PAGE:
Two points:

1. The evolutionary aspects of Popper seem to pull against his insistence on theories/hypotheses being the kind of entity we deem to be either falsified or not falsified-with no real possibility of any intermediate position:

2. The American Pragmatists addressed evolution from the start.

Yes, the pragmatists were inspired by evolution, particularly Peirce, but that tradition had few adherents in analytic philosophy, at least until Quine. Rescher’s A Useful Inheritance revived it to an extent.

I didn’t mean to imply Popper was good at it. In my view his “evolutionism” was more Spencer than Darwin, his later recantations notwithstanding. I think I blogged on this on the Thumb once.

What reasons does he have for believing that a naturally derived mind could not be reliable?

If this is his argument:

I: The logic of a naturally derived mind is not reliable

II: Our minds are reliable

Therefore: Our minds are not naturally derived.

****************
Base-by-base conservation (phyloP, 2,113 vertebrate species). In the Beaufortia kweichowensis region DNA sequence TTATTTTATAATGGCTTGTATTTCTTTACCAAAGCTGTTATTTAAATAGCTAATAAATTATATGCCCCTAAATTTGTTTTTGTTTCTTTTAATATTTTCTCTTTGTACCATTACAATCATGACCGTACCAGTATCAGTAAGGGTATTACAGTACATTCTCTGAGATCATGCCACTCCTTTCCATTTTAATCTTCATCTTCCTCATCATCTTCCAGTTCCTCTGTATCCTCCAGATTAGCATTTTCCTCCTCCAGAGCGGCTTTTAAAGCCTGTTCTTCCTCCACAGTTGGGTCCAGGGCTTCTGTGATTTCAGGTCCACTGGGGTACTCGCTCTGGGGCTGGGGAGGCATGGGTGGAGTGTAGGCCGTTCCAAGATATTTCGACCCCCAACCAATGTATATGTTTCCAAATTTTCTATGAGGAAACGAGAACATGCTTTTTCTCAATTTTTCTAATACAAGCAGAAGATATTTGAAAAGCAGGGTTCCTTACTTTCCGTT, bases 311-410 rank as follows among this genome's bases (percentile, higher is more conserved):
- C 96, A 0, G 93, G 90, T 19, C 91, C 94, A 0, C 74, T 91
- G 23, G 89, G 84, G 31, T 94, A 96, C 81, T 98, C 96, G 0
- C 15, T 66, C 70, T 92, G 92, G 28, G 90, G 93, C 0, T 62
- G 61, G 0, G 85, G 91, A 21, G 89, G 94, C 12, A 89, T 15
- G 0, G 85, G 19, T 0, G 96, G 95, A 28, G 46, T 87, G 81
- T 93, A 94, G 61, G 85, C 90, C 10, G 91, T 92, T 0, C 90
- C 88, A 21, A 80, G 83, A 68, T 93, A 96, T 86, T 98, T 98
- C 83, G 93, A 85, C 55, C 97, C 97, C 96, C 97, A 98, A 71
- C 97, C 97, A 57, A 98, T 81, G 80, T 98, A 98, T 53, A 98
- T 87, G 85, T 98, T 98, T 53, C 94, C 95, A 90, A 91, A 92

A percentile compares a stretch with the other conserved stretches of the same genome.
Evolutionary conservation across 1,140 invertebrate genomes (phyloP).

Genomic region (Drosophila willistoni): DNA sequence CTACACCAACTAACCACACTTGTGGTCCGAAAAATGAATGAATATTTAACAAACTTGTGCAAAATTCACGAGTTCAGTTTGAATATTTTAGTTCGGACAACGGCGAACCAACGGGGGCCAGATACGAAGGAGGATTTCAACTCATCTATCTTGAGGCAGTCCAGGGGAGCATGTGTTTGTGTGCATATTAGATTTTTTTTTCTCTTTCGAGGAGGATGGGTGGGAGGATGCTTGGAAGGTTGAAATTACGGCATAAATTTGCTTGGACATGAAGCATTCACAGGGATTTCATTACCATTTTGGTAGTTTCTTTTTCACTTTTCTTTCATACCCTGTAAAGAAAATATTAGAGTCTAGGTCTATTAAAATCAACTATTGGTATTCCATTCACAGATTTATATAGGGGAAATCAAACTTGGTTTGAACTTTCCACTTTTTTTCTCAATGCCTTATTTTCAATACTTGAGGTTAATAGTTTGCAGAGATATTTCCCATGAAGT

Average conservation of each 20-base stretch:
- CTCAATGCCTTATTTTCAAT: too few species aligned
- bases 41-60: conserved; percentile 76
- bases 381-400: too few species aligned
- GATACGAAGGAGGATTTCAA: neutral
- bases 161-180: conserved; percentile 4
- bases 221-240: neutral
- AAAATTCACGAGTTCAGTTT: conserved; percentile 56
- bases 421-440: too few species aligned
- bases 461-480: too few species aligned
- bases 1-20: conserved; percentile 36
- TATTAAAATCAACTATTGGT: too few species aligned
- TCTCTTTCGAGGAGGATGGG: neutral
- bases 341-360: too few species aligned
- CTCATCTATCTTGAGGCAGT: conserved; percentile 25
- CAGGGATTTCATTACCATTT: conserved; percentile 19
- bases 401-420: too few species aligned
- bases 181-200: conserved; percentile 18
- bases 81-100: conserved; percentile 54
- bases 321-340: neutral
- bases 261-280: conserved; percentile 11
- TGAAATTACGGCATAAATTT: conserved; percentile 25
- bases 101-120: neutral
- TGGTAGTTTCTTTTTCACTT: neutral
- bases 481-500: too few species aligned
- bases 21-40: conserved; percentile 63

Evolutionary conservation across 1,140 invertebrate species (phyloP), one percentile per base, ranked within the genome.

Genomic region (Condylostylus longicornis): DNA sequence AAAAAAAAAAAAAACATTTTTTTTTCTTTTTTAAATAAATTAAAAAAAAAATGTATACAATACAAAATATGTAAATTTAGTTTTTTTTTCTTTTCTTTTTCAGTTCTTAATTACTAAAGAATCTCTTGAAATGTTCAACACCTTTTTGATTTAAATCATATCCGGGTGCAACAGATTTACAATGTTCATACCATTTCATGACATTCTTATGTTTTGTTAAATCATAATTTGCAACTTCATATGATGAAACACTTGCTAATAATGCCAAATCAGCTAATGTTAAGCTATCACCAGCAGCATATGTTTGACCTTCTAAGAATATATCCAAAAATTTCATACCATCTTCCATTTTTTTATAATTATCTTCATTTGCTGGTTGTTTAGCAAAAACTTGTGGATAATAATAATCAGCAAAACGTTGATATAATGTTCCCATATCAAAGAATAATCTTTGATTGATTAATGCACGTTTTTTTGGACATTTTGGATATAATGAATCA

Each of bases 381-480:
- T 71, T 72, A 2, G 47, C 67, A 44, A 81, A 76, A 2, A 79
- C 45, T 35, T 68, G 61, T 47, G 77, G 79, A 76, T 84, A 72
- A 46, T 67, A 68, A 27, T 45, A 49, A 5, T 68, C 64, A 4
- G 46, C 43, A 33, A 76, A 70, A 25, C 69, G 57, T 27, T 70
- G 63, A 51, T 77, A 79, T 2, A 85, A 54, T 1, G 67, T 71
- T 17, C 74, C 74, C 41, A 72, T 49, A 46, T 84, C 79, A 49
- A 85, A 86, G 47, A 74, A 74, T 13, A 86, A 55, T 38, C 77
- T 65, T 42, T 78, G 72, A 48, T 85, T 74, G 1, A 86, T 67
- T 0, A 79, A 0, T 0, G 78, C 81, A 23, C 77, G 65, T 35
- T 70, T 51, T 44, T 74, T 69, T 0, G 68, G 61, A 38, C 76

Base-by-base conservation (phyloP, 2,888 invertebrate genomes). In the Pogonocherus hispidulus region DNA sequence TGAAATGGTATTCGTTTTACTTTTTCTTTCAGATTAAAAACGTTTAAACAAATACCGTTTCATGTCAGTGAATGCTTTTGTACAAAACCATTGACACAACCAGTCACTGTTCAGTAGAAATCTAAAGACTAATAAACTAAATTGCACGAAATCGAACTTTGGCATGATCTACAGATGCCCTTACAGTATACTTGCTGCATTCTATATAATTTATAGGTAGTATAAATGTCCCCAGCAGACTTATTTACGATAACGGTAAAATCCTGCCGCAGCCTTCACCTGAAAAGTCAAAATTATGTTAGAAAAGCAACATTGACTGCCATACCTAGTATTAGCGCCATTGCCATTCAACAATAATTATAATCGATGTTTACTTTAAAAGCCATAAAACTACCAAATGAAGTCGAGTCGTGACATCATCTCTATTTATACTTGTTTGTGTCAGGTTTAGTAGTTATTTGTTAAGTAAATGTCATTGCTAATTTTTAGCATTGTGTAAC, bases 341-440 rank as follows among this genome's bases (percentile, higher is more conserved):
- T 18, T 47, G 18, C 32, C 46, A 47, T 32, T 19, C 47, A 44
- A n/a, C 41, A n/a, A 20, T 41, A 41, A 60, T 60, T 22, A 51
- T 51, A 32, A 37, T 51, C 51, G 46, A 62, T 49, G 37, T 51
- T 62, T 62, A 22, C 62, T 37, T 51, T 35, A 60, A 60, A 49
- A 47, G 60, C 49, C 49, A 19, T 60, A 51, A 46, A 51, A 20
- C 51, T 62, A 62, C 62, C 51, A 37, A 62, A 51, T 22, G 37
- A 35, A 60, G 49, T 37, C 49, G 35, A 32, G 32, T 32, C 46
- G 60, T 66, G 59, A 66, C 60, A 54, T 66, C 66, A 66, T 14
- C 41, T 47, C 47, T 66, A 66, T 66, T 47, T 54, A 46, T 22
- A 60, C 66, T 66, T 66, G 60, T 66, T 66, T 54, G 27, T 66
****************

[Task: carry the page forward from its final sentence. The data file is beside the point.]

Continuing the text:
Shouldn’t he have to prove first his initial premise? Shouldn’t he have to show that evolution could not produce a reliable mind?

misha said: Shouldn’t he [Plantinga] have to show that evolution could not produce a reliable mind?

Which brings up yet another problem with Plantinga’s argument - this one theologial rather than philosophical. Plantinga’s argument hinges on the theological assumption that God could produce a reliable mind directly, but not indirectly via evolution. Most christian theologians would probably reject that notion out of hand.

misha said:

What reasons does he have for believing that a naturally derived mind could not be reliable?

What reasons does he have for believing that a mind which is not naturally derived could be reliable?

Mike Elzinga said:

The short answer is that nothing that exists in this universe, including thinking mammals, violates any laws or rules of the universe without eventually going extinct.